The final Ockenden report has published a list of 15 immediate and essential actions (IEA’s) that are needed to improve maternity services across England as well as over 60 local actions for learning.
The findings have been authored by Donna Ockenden after she was appointed by former Health Secretary, Jeremy Hunt to conduct an independent review into maternity services at Shrewsbury and Telford Hospital NHS Trust.
The report comes after relentless efforts from two families who lost their children shortly after being born at the trust.
Initially the report voices the repeated and extensive list of failings made by the maternity services at Shrewsbury and Telford Hospital NHS Trust such as failure in governance and leadership an overall poor care.
As well as reviewing the maternity care of 1,486 families between 2000 and 2019, the Ockenden report also heard from 60 present and former staff members on their opinions of the maternity services they worked within.
The IESs issued to maternity services includes:
Investment to fund maternity and neonatal services appropriately to create a safer maternity workforce.
All trusts must maintain a clear escalation and mitigation policy where maternity staffing falls below minimum staffing levels.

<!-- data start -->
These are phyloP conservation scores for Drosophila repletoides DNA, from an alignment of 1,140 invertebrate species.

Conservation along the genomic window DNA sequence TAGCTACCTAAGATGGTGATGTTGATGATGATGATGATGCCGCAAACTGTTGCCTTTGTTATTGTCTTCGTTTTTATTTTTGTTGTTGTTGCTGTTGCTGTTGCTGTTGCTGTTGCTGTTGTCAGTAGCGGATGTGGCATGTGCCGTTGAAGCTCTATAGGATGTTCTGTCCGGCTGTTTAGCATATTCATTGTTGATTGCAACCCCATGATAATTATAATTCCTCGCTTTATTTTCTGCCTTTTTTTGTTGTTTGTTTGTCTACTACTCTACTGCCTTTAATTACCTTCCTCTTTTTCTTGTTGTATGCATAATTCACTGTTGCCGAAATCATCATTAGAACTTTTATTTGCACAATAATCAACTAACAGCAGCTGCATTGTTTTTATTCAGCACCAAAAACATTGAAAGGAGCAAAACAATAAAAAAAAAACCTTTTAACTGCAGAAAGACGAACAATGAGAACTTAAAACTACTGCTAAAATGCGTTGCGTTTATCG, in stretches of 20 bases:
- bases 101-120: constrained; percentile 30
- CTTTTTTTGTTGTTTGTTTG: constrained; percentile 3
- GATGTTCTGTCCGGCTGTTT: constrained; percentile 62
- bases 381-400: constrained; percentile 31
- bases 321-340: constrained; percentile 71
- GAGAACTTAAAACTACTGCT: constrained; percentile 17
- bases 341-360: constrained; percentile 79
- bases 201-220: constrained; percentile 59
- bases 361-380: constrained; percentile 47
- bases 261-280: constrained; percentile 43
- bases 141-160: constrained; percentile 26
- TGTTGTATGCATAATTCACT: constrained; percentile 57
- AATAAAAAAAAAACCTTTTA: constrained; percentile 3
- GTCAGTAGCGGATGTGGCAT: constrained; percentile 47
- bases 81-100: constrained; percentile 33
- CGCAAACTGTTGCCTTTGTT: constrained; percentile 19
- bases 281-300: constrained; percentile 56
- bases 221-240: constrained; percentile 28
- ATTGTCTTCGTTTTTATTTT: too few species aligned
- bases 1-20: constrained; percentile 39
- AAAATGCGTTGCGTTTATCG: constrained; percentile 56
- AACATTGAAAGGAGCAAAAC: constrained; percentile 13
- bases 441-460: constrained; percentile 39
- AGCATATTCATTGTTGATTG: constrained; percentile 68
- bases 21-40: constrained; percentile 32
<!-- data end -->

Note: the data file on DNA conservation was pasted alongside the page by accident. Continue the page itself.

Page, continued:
Clinical governance: Trust boards must show leadership and have oversight of the quality and performance of their maternity services.
Regular mandatory staff training for staff who work together.
Trusts must ensure any women who suffer from pregnancy loss are offered appropriate bereavement care services.
In response to the report, Health and Social Care Secretary, Sajid Javid spoke in the House of Parliment: “Due to this tragically high number of cases and the importance of this work to patient safety early conclusions were published in an initial report in December 2020. We accepted all of the recommendations from this first report and the NHS is now taking them forward.
“Today, the second and final Report has been published.
“This is one of the largest inquiries relating to a single service in the history of the NHS looking at experiences of almost 1,500 families, from 2000 to 2019. I’d like to update the House on the findings of this report, and then turn to the actions that we are taking as a result.
“This report paints a tragic and harrowing picture of repeated failures in care over two decades which led to unimaginable trauma for so many people.”
Sajid Javid, Health and Social Care Secretary
Amongst the vast number of findings, 44 cases of Hypoxic ischaemic encephalopathy (HIE) were revealed. Two thirds of the cases reviews featured ‘significant and major concerns’ in the care given to the mother.
The report also uncovers that from the near 500 stillbirths recorded between 2000 and 2019, one in three were found to have major concerns in maternity care which could have resulted in a different outcome had it have been managed appropriately.
You can read the full final Ockenden report here.